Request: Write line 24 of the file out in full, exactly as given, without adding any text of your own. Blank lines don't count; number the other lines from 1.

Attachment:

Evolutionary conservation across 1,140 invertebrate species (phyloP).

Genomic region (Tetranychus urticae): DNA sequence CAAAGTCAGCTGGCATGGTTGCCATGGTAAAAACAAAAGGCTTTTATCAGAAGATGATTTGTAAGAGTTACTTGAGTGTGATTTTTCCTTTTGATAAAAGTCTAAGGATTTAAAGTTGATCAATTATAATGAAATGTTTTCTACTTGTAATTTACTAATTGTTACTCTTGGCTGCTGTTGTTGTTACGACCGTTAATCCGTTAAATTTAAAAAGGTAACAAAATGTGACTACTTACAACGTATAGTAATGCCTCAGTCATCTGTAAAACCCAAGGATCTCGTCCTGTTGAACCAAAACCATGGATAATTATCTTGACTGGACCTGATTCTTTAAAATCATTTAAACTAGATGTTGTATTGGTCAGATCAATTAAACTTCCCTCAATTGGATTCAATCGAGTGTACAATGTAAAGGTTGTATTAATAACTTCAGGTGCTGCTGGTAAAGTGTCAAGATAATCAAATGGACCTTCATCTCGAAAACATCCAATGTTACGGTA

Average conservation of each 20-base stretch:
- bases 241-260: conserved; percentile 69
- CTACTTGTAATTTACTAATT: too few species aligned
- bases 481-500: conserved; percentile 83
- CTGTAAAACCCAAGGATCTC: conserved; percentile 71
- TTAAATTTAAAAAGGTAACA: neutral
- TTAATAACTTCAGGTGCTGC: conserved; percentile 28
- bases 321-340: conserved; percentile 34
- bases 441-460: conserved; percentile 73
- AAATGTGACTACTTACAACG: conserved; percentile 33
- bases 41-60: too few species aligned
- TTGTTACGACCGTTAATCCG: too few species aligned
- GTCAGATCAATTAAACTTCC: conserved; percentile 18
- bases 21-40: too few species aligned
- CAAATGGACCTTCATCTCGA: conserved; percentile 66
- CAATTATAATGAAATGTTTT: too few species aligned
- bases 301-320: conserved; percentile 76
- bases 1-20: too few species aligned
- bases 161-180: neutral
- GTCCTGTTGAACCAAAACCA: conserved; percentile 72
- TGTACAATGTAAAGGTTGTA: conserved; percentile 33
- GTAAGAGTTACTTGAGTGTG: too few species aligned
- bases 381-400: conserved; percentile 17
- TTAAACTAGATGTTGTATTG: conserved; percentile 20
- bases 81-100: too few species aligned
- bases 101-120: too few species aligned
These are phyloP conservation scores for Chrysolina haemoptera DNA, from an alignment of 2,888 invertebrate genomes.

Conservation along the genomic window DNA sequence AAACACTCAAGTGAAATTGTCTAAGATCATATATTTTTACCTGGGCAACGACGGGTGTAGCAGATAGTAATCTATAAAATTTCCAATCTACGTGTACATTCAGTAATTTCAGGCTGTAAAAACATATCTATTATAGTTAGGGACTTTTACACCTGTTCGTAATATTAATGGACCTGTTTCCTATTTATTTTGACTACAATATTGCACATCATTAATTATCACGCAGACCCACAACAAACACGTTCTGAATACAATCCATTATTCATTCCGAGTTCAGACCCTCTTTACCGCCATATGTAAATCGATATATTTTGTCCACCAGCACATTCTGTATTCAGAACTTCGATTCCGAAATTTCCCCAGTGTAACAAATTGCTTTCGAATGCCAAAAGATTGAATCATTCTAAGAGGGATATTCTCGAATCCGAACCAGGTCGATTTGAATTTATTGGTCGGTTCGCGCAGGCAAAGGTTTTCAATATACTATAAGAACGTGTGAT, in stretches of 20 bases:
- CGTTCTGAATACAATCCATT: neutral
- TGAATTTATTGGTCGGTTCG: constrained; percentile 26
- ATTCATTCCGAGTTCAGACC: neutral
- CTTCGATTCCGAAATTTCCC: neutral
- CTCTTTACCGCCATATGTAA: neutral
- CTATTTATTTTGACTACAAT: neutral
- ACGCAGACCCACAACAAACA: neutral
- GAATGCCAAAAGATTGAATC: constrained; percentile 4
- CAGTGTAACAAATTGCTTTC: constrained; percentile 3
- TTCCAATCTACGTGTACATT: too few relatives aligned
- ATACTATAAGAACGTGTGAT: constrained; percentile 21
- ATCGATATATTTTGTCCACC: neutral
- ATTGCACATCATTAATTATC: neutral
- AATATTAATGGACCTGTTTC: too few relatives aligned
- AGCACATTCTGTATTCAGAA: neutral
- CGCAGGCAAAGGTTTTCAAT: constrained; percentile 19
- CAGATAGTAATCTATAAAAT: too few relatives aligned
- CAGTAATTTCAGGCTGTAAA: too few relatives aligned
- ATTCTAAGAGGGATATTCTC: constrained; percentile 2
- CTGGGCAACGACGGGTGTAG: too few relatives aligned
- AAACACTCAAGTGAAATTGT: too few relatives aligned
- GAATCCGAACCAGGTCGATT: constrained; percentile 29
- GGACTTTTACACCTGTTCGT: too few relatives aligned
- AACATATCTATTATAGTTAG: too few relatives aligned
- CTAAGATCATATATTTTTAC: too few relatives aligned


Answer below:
- GTAAGAGTTACTTGAGTGTG: too few species aligned